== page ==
Friday, January 20, 2012

How Old is Your Retirement Financial Advisor?

If I were a financial advisor I would really want to be near the age of the person I was advising or have dealt personally with the problems of a family member or friend that was retired!  The internet is filled with ads for people that want to tell others who are retiring how to invest their money and how much retirement income they will need.  But, unless they have been personally and emotionally involved in the finances of a senior, they probably know zip!

I was reading an article put out by a leading financial group the other day saying the same thing.  According to the person writing this article, the thing most advisors are forgetting is the emotional and financial cost of maintaining our bodies (health care).  The money figures they quoted were staggering.

  • According to the estimates in Figure 2, a man age 55 in 2009 would need between $144,000 and $290,000 by the time he reached age 65 in 2019 (depending upon his use of prescription drugs in retirement) to have a 50 percent chance of having enough money to cover premiums and out-of-pocket expenses for Medigap and Medicare Part D
  • Women age 55 would be able to save the same $46,200 as 55-year-old men if interest rates were 1 percent, but would need between $210,000–$406,000 by the time they reach age 65 in 2019 to have a 50 percent chance of having enough savings to cover premiums and out-of-pocket expenses in retirement.
    These figure released in 2010 by the Employee Benefits Research Institute are the latest I can find and probably don't take into account new benefits or loss of benefits that have been instituted over the last 2 years.

    Living for six month of the year in a 55+ community has giving we some insight to the good and bad of health care choices.   For example, we see people that do not have the benefit of physical therapy after surgery.  Recovery takes so much longer and is not complete.  In other cases we witness the effects of poor dental care and all the problems it brings.  Many people are dependent on the Veteran's Administrations for care and it has been a disaster.  In some cases all of these come together to create the perfect storm.  On the other hand, those with good health care benefits can live a very long and healthy life.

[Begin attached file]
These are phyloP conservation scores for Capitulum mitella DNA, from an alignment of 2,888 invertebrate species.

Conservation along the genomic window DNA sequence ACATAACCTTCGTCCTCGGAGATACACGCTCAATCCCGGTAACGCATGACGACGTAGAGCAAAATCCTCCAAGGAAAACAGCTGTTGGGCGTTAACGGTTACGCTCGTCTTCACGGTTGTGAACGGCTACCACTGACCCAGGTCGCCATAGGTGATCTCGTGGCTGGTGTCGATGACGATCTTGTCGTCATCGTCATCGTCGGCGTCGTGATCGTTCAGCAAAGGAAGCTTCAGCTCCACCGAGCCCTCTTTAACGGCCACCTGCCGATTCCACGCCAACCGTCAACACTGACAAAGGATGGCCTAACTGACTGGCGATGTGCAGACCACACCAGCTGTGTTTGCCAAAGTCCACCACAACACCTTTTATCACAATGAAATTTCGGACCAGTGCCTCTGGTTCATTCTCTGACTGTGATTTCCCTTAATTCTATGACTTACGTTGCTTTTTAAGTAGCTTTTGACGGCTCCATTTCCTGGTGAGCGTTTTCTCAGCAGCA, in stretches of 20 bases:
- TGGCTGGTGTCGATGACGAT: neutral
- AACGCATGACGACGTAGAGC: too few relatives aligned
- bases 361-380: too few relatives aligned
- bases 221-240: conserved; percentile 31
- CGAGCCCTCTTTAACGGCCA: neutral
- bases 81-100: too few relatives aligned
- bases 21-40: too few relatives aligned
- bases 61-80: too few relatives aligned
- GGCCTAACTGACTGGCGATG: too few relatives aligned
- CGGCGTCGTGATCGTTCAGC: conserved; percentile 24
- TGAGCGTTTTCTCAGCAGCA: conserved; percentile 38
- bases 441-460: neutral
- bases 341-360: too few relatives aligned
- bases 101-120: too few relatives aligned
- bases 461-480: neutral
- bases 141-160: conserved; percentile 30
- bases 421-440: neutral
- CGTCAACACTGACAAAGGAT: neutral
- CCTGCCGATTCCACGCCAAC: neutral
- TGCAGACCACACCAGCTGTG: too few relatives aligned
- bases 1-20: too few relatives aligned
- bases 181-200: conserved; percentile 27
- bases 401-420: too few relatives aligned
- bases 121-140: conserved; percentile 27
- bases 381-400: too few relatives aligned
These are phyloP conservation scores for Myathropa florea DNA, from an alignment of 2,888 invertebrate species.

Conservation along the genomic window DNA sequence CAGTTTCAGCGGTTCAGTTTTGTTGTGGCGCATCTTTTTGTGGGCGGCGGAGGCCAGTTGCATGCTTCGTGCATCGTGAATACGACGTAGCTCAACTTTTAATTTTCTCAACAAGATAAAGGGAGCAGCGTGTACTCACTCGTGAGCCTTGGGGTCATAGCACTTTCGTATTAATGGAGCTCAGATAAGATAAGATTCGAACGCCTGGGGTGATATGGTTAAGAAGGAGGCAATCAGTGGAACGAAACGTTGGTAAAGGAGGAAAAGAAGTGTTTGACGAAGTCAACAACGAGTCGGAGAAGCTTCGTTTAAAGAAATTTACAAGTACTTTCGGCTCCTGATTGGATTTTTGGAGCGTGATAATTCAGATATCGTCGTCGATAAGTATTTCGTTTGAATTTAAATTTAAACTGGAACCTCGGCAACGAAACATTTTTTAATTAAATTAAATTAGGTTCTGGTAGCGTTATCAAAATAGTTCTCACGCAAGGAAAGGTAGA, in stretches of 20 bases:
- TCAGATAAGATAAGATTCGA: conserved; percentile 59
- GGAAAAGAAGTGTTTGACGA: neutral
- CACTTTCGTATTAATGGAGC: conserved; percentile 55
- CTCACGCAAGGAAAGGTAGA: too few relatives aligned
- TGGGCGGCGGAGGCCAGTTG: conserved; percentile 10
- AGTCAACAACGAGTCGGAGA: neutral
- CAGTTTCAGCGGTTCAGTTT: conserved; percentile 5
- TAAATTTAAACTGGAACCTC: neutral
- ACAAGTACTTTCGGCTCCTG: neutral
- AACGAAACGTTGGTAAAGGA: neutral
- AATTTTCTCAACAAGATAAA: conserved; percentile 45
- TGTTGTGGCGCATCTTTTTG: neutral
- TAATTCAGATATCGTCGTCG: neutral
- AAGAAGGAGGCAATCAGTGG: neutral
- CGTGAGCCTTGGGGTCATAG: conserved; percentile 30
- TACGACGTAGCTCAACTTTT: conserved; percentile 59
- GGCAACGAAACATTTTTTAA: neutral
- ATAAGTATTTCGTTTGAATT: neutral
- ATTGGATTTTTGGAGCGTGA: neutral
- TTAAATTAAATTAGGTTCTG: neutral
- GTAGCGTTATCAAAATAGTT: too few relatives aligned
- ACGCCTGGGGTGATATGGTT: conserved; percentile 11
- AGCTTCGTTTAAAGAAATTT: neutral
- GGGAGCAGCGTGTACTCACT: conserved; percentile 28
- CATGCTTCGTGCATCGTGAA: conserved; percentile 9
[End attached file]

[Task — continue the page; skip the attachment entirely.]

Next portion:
Living by the seat of our pants is not a good thing. Find a good retirement advisor be sure he/she is good because they truly understand the emotional side of living with the spektor of poor health care for the rest of your life.

    Just a thought.


    Note:  Be sure of the cost before you enter into an agreement. In 2006 Kiplinger said:
    A commission only advisor can offer you the advice you need and the cost will be amazingly low. this is because they are still early on in the "learning process". Dont let that scare you - if you go with a big firm, they will likely have a strict review process to ensure you are getting excellent advice (and doing nothing stupid).

    Read more:
    Become a Fan of Kiplinger's on Facebook


    1. We are breaking in a 30 year old financial advisor. He is slightly more aggressive and will still be in business when we are really in need of his services. We are some of his youngest clients- and from a local farming family. A phd in economics...he just wants to make good money and stay close to home....

      Thank you for the stats on money needed for part D. It is something I have wondered what I should plan for.

    2. I'm glad you found something useful Janette.

    3. A very interesting post, Barbara, and I am glad I came. Hubby and I are 56 and 56 years old, but due to our circumstances (and it is a long story) I am not sure that he and I will ever see retirement. Sigh!

      I wanted to thank you for stopping in to visit my blog on BlogHer. Thank you! But may I ask if you would "follow" me? Seeing your face on my pages of followers will make it very easy for me to come and visit your new posts.

      Very glad to have made your acquaintance!

    4. Great source friend. I was able to take note all of your post here. Thanks!

    5. I think as long as they talk sense, it won't matter what age a retirement financial advisor is. If he or she is able to answer all my questions competently, I won't have any problems. My husband and I have been preparing for our retirement, and this post will be very helpful to all your readers.

      Retirement Communities Long Island

    6. Thank you all for your input. Yes Judy, I agree. Talking sense is a good thing. What I was concerned about was my own ability to think it through. I would want someone that had gone down the road either with their family, or had done their homework. Medical cost is one thing that has escaped everyones attention. That is going to be a huge concern especially if our government messes with our medicare by using vouchers for example.



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